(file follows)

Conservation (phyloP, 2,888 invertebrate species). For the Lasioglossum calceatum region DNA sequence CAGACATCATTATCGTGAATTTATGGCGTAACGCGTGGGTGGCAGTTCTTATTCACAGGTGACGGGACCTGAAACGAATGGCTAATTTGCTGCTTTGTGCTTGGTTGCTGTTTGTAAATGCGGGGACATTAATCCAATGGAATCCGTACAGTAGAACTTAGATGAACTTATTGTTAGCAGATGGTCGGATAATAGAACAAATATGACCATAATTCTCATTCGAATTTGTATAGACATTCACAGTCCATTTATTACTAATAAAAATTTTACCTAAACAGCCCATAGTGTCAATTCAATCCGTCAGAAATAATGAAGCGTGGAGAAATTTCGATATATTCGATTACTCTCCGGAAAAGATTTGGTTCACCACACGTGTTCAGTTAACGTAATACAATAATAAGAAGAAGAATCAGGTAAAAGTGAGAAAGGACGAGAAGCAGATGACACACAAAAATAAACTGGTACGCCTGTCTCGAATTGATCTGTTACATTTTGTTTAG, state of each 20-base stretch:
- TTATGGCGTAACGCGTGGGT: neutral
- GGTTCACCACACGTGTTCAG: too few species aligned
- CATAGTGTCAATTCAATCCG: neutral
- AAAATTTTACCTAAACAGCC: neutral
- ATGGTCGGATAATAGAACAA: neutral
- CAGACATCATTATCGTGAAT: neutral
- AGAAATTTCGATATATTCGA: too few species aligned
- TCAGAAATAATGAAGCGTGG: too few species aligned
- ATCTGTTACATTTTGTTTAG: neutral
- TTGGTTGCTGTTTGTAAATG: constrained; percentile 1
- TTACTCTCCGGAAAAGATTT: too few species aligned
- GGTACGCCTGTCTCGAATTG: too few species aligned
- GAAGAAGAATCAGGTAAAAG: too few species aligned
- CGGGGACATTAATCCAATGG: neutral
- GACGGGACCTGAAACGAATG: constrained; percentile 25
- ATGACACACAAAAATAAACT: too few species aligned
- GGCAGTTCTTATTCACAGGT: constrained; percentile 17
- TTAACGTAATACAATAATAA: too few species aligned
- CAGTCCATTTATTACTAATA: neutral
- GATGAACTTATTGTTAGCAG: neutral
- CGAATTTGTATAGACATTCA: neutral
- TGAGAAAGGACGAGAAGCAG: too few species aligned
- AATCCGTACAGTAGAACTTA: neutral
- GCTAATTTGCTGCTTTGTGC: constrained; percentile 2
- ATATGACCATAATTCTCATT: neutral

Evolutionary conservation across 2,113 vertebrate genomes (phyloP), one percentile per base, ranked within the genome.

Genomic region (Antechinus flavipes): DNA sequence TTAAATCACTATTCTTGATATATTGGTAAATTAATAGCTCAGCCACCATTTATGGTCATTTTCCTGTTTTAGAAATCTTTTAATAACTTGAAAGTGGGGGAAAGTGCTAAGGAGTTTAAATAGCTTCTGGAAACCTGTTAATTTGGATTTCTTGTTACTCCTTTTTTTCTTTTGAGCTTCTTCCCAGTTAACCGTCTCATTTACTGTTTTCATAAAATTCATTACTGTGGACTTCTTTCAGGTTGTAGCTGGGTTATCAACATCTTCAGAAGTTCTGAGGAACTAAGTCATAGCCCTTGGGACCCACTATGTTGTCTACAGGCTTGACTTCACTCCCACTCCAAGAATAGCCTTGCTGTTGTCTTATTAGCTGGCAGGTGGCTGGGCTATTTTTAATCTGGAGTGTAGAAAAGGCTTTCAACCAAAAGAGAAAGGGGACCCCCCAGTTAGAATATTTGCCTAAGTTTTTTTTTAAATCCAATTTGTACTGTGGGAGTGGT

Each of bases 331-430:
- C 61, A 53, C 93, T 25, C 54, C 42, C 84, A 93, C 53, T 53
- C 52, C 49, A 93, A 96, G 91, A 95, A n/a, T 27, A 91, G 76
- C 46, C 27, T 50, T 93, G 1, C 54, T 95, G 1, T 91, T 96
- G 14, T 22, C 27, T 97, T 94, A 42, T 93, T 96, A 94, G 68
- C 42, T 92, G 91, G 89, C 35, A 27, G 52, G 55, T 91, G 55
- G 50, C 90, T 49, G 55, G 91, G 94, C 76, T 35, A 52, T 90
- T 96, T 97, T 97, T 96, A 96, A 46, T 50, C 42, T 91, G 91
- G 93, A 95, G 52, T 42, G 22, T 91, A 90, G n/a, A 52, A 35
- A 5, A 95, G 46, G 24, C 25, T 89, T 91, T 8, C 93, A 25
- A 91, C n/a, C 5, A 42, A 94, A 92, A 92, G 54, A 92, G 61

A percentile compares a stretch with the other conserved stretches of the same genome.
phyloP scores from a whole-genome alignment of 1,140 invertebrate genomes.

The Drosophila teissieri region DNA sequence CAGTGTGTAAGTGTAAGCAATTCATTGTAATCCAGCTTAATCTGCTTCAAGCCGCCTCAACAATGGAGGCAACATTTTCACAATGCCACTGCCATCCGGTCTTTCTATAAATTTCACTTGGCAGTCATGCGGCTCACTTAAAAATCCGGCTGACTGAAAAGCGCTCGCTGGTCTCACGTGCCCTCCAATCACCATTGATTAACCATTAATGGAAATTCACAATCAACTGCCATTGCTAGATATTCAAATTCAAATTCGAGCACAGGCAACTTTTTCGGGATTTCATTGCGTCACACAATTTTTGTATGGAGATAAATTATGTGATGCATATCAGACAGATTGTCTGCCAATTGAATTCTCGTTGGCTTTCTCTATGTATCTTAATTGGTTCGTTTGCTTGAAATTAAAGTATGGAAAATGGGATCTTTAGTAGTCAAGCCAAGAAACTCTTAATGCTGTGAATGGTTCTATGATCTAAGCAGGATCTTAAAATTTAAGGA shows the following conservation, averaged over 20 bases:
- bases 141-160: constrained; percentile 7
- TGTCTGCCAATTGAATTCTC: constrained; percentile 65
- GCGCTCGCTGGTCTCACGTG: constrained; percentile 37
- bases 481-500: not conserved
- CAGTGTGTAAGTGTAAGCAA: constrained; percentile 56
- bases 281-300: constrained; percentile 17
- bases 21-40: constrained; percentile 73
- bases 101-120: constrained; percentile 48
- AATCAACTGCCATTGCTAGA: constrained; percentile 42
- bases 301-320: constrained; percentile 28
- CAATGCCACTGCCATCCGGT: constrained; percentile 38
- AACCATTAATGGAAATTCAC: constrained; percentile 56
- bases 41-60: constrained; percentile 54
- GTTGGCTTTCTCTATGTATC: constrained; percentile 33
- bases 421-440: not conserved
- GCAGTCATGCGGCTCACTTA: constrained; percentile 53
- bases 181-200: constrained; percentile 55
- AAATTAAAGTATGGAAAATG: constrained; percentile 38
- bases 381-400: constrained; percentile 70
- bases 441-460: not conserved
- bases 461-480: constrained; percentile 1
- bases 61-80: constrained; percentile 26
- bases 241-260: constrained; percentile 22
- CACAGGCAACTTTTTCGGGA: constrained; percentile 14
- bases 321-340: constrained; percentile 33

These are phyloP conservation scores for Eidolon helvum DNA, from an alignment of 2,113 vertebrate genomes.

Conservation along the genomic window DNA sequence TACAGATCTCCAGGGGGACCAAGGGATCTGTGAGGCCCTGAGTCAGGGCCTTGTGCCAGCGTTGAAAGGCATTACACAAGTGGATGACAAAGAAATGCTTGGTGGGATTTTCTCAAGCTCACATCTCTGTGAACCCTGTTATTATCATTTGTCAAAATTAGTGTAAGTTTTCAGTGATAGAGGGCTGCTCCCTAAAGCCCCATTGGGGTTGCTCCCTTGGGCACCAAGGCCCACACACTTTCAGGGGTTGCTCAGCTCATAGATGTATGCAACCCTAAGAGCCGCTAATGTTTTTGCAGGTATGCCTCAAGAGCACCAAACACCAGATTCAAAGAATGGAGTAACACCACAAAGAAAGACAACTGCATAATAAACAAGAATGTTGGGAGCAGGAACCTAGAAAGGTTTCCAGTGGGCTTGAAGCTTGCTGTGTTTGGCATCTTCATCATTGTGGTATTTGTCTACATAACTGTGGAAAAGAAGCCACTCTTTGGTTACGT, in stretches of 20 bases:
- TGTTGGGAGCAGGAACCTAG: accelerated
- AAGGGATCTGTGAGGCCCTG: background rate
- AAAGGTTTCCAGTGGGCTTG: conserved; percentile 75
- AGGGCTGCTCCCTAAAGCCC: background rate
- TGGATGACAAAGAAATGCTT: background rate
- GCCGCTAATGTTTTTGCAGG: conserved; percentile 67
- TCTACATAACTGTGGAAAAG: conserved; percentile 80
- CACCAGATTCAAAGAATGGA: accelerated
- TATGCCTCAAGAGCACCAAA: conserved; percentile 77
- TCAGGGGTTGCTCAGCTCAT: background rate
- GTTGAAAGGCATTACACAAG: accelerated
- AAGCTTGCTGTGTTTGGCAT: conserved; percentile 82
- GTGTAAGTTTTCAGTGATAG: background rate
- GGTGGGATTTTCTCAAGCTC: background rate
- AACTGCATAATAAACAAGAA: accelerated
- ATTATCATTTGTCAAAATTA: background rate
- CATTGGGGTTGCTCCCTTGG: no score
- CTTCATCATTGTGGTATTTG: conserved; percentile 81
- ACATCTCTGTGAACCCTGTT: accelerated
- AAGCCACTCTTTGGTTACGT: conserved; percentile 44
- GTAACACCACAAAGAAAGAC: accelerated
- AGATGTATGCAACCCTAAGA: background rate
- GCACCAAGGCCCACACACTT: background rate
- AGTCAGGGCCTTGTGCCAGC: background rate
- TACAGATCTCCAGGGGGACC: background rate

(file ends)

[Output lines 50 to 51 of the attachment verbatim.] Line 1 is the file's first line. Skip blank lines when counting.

- bases 101-120: constrained; percentile 48
- AATCAACTGCCATTGCTAGA: constrained; percentile 42